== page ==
Seven save us all, I’ve finished A Dance with Dragons. In the most recent installment of George R.R. Martin’s series, A Song of Ice and Fire, A Dance with Dragons intimidates us all with it’s 900+ pages and tiny text. But if you’ve made it as far as the fifth book, you know as well as I do, a larger book means more things happening. My first impression was that this book was just as large as my favorite book of the series, A Storm of Swords, so that means that this edition could possibly live up to the exciting and jaw dropping nature of it’s predecessor. Following up the relatively short [in terms of ASoIaF] Feast of Crows, A Dance with Dragons brings us back to some more central characters [and more exciting in my humble opinion] as a follow up from the third book.
Even Martin said himself in a forward to the book that A Dance with Dragons first takes us back to the aftermath of A Storm of Swords to follow up some characters left out of Feast for Crows. And at about ¾ of the way in, we would come back to characters that were left in a cliffhanger from Feast for Crows and the story would be in a unison real time. So below is my review of the book as a whole. It was difficult to organize in my head given the complexity of the nature, so hang on for a bumping ride. Enough of the spoiler-free talk. Dare to click ‘more’ for a full blown, spoiler filled, gush fest review of the most recent Song of Ice and Fire book.
In George R.R. Martin’s words, “This one was a bitch”. Writing a review for this complex book is not easy. So many things to consider and so many things to talk about. I’ve essentially broken up this section into parts describing the main characters based on their point of views. Some titles I took directly from Martin himself while others, I witfully fashioned myself. In each section, you’ll find a brief summary of what happened to each character as well as my thoughts on what happened. Feel more than free to discuss with me on some or all points! I look forward to our geek-out.
I apologize for this article is likely full of spelling errors and the like. 4500 words is easy to lose track.
The Mother of Dragons, Queen of Meereen
We were last left with Daenerys saying that she’d stay in the recently conquered Meereen to take a shot at whether or not she could lead a city. Overall, I thought Dany’s arc in this book was boring and confusing. Boring primarily because nothing happens except bureaucratic espionage and confusing because people’s names were so hard to grasp and identify.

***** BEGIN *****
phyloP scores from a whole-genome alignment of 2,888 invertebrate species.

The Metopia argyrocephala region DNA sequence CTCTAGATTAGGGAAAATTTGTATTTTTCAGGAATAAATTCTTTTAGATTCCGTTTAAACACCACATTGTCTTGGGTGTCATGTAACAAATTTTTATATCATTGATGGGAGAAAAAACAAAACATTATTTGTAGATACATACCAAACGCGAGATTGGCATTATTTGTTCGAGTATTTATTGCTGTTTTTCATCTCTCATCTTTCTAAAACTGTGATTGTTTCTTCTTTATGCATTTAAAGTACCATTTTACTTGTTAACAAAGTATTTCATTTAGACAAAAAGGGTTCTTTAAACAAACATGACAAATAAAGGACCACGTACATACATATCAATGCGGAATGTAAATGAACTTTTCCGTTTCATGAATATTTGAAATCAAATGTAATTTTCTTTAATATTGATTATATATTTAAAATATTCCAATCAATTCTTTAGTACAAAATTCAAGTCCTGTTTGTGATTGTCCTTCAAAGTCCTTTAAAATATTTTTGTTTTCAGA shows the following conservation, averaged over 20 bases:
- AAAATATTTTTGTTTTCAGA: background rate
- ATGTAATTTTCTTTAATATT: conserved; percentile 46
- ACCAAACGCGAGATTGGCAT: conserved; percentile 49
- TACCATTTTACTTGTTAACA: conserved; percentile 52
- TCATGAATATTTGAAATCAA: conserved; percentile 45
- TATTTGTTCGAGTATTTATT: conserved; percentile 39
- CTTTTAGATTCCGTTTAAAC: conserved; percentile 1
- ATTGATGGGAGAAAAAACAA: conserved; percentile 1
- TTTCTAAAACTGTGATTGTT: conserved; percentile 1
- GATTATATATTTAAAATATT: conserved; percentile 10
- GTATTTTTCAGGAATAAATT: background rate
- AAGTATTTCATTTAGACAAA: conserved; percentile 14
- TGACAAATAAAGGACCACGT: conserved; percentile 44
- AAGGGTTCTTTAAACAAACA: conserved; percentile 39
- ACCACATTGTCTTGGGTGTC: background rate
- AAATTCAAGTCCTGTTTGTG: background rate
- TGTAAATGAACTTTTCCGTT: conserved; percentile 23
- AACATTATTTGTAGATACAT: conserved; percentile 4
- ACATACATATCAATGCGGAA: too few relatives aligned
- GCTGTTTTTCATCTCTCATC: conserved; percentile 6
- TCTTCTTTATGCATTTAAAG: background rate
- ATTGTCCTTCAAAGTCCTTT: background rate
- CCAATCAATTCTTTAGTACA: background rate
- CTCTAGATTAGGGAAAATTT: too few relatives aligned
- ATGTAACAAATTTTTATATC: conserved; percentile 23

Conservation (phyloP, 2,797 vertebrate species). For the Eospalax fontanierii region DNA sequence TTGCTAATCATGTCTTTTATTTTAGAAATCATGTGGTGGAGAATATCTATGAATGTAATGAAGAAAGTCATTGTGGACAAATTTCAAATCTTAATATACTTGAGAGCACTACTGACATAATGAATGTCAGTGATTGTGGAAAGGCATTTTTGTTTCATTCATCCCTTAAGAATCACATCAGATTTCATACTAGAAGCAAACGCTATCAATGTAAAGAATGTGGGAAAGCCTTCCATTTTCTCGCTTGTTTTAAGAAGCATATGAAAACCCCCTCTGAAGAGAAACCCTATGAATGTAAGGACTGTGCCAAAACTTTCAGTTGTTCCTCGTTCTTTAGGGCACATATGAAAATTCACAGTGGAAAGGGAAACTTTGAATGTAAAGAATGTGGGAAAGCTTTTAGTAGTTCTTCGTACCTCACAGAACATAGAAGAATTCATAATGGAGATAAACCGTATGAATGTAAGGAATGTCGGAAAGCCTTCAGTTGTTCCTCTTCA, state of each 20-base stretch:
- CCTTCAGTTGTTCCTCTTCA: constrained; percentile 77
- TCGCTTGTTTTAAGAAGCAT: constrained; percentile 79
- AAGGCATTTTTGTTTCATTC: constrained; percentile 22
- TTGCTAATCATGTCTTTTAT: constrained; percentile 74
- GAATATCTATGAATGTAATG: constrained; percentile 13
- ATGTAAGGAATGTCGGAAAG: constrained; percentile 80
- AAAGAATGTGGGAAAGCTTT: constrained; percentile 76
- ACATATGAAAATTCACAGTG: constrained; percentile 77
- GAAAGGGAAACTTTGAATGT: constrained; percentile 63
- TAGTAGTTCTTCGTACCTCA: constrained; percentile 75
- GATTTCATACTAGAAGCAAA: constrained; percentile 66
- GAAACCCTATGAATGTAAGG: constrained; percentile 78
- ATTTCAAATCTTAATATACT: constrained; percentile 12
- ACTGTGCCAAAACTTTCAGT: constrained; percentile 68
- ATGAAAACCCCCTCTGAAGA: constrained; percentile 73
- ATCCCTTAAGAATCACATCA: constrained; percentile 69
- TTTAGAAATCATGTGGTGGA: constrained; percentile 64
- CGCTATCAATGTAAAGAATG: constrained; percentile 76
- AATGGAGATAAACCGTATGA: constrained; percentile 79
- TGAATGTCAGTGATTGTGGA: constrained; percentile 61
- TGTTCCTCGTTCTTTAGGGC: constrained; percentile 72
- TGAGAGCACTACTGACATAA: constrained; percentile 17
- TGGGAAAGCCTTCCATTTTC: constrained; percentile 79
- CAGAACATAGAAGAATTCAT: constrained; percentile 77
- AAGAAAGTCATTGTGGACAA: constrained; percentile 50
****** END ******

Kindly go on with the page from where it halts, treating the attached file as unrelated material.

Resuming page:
From my understanding, in her head, if she could not lead a city, how could she lead an entire kingdom. This is one of the primary reasons she decided to stay in Meereen. That and protect the many children she claimed as she broke the shackles and chains of thousands. Daenerys has had a long trip with this series and we’ve seen her grow from a timid slave to her brother to a fierce Khaleesi to a mother of dragons to a conquerer. In this series, she serves primarily as a queen and a large part of the novel, she deals with the bureaucratic structure of ruling a city. Like her, I became often annoyed with the slimy people trying to take advantage of the situation. It was kind of a disappointment for her to end on such a high note in Storm of Swords and to see her settled down in this segment.
But Dany quickly finds out that ruling is difficult. There is always someone who isn’t pleased and those people can become difficult to deal with. When her own morals clash with what the norms were for old Meereen, old leaders turn bitter and plot against her. She and her advisors learn that conquering is much easier than ruling. She essentially begins fighting shadows in the dark and must balance what her morals are with what’s best for the kingdom. Dany is mature enough to realize that what is best for her city might not be necessarily be best for her so she marries a local to stop the violence in her city and impending war. While I understand what she’s going through, I realized this wasn’t Dany. She took what she wanted in the previous books and came up with clever ways to destroy her foes. To see her rolling over like this was quite the disappointment.
Meanwhile her dragons have become too wild to maintain, so she has shackled them. Well most of them. With two in chains, the third one escapes. My favorite part of Storm of Swords was the fact her dragons actually did stuff, but the fact she chained them up and left them out of the picture was also slightly disappointing.